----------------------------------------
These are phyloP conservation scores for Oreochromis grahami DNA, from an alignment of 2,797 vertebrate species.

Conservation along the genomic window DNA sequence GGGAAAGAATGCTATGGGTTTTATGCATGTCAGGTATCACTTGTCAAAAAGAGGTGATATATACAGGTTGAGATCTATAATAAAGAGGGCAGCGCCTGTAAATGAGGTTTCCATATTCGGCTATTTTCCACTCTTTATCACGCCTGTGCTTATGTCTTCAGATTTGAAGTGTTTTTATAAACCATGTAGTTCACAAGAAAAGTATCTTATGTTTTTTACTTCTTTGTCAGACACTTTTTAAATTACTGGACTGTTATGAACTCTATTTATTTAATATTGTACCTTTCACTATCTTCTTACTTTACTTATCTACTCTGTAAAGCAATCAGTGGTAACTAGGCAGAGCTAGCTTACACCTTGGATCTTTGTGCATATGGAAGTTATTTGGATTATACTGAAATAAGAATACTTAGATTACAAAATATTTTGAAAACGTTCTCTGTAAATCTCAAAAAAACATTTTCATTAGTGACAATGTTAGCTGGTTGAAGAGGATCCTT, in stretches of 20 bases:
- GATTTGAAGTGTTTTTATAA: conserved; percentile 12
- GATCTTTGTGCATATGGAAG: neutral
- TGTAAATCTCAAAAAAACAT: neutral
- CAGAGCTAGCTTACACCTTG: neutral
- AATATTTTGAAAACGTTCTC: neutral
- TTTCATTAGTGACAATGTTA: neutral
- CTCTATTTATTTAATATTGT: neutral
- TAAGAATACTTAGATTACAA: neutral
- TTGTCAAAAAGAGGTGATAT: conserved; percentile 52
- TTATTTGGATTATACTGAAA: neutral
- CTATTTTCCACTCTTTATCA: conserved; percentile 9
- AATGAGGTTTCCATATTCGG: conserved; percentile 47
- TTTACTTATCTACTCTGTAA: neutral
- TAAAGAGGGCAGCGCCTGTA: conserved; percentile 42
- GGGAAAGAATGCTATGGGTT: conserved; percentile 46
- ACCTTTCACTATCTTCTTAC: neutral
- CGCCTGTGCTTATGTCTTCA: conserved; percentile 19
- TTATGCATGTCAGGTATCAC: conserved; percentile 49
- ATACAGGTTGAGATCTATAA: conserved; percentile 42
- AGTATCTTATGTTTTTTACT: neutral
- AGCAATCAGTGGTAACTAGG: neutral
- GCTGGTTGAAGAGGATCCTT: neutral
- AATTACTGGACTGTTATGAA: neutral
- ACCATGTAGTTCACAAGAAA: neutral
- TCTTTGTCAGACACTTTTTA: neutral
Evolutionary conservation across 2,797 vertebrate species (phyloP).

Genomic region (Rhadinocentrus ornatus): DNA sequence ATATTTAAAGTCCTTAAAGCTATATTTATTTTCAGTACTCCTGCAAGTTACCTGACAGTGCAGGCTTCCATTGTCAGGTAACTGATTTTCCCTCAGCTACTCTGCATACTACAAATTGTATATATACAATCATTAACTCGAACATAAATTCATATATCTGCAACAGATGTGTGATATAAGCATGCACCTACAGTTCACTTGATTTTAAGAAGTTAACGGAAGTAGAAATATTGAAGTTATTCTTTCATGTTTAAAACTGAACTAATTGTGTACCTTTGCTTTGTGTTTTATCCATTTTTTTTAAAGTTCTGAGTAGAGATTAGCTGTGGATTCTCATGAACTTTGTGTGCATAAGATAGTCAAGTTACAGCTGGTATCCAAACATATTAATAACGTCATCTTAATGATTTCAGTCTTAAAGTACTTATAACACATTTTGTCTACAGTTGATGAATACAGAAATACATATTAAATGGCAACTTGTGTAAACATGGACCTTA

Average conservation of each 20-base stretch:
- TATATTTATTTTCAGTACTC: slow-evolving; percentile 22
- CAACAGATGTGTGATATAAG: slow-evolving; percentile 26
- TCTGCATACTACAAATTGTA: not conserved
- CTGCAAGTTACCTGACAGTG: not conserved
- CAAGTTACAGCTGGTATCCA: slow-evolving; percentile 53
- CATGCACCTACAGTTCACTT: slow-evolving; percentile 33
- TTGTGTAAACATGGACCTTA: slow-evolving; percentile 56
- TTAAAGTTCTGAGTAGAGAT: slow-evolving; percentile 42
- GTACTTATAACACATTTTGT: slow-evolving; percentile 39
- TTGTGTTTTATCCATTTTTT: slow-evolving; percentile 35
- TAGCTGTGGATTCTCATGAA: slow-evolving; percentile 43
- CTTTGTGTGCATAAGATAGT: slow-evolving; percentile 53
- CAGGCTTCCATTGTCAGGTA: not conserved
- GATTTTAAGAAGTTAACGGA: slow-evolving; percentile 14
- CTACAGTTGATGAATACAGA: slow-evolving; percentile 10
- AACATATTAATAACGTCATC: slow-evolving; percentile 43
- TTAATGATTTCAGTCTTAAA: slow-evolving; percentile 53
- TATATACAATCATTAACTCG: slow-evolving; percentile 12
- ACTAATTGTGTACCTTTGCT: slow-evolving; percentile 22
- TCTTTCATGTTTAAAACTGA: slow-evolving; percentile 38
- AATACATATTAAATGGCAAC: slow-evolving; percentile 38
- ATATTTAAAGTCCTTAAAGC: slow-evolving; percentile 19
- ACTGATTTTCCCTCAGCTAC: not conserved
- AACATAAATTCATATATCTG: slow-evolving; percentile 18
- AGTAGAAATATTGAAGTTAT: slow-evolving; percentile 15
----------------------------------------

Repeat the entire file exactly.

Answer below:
These are phyloP conservation scores for Oreochromis grahami DNA, from an alignment of 2,797 vertebrate species.

Conservation along the genomic window DNA sequence GGGAAAGAATGCTATGGGTTTTATGCATGTCAGGTATCACTTGTCAAAAAGAGGTGATATATACAGGTTGAGATCTATAATAAAGAGGGCAGCGCCTGTAAATGAGGTTTCCATATTCGGCTATTTTCCACTCTTTATCACGCCTGTGCTTATGTCTTCAGATTTGAAGTGTTTTTATAAACCATGTAGTTCACAAGAAAAGTATCTTATGTTTTTTACTTCTTTGTCAGACACTTTTTAAATTACTGGACTGTTATGAACTCTATTTATTTAATATTGTACCTTTCACTATCTTCTTACTTTACTTATCTACTCTGTAAAGCAATCAGTGGTAACTAGGCAGAGCTAGCTTACACCTTGGATCTTTGTGCATATGGAAGTTATTTGGATTATACTGAAATAAGAATACTTAGATTACAAAATATTTTGAAAACGTTCTCTGTAAATCTCAAAAAAACATTTTCATTAGTGACAATGTTAGCTGGTTGAAGAGGATCCTT, in stretches of 20 bases:
- GATTTGAAGTGTTTTTATAA: conserved; percentile 12
- GATCTTTGTGCATATGGAAG: neutral
- TGTAAATCTCAAAAAAACAT: neutral
- CAGAGCTAGCTTACACCTTG: neutral
- AATATTTTGAAAACGTTCTC: neutral
- TTTCATTAGTGACAATGTTA: neutral
- CTCTATTTATTTAATATTGT: neutral
- TAAGAATACTTAGATTACAA: neutral
- TTGTCAAAAAGAGGTGATAT: conserved; percentile 52
- TTATTTGGATTATACTGAAA: neutral
- CTATTTTCCACTCTTTATCA: conserved; percentile 9
- AATGAGGTTTCCATATTCGG: conserved; percentile 47
- TTTACTTATCTACTCTGTAA: neutral
- TAAAGAGGGCAGCGCCTGTA: conserved; percentile 42
- GGGAAAGAATGCTATGGGTT: conserved; percentile 46
- ACCTTTCACTATCTTCTTAC: neutral
- CGCCTGTGCTTATGTCTTCA: conserved; percentile 19
- TTATGCATGTCAGGTATCAC: conserved; percentile 49
- ATACAGGTTGAGATCTATAA: conserved; percentile 42
- AGTATCTTATGTTTTTTACT: neutral
- AGCAATCAGTGGTAACTAGG: neutral
- GCTGGTTGAAGAGGATCCTT: neutral
- AATTACTGGACTGTTATGAA: neutral
- ACCATGTAGTTCACAAGAAA: neutral
- TCTTTGTCAGACACTTTTTA: neutral
Evolutionary conservation across 2,797 vertebrate species (phyloP).

Genomic region (Rhadinocentrus ornatus): DNA sequence ATATTTAAAGTCCTTAAAGCTATATTTATTTTCAGTACTCCTGCAAGTTACCTGACAGTGCAGGCTTCCATTGTCAGGTAACTGATTTTCCCTCAGCTACTCTGCATACTACAAATTGTATATATACAATCATTAACTCGAACATAAATTCATATATCTGCAACAGATGTGTGATATAAGCATGCACCTACAGTTCACTTGATTTTAAGAAGTTAACGGAAGTAGAAATATTGAAGTTATTCTTTCATGTTTAAAACTGAACTAATTGTGTACCTTTGCTTTGTGTTTTATCCATTTTTTTTAAAGTTCTGAGTAGAGATTAGCTGTGGATTCTCATGAACTTTGTGTGCATAAGATAGTCAAGTTACAGCTGGTATCCAAACATATTAATAACGTCATCTTAATGATTTCAGTCTTAAAGTACTTATAACACATTTTGTCTACAGTTGATGAATACAGAAATACATATTAAATGGCAACTTGTGTAAACATGGACCTTA

Average conservation of each 20-base stretch:
- TATATTTATTTTCAGTACTC: slow-evolving; percentile 22
- CAACAGATGTGTGATATAAG: slow-evolving; percentile 26
- TCTGCATACTACAAATTGTA: not conserved
- CTGCAAGTTACCTGACAGTG: not conserved
- CAAGTTACAGCTGGTATCCA: slow-evolving; percentile 53
- CATGCACCTACAGTTCACTT: slow-evolving; percentile 33
- TTGTGTAAACATGGACCTTA: slow-evolving; percentile 56
- TTAAAGTTCTGAGTAGAGAT: slow-evolving; percentile 42
- GTACTTATAACACATTTTGT: slow-evolving; percentile 39
- TTGTGTTTTATCCATTTTTT: slow-evolving; percentile 35
- TAGCTGTGGATTCTCATGAA: slow-evolving; percentile 43
- CTTTGTGTGCATAAGATAGT: slow-evolving; percentile 53
- CAGGCTTCCATTGTCAGGTA: not conserved
- GATTTTAAGAAGTTAACGGA: slow-evolving; percentile 14
- CTACAGTTGATGAATACAGA: slow-evolving; percentile 10
- AACATATTAATAACGTCATC: slow-evolving; percentile 43
- TTAATGATTTCAGTCTTAAA: slow-evolving; percentile 53
- TATATACAATCATTAACTCG: slow-evolving; percentile 12
- ACTAATTGTGTACCTTTGCT: slow-evolving; percentile 22
- TCTTTCATGTTTAAAACTGA: slow-evolving; percentile 38
- AATACATATTAAATGGCAAC: slow-evolving; percentile 38
- ATATTTAAAGTCCTTAAAGC: slow-evolving; percentile 19
- ACTGATTTTCCCTCAGCTAC: not conserved
- AACATAAATTCATATATCTG: slow-evolving; percentile 18
- AGTAGAAATATTGAAGTTAT: slow-evolving; percentile 15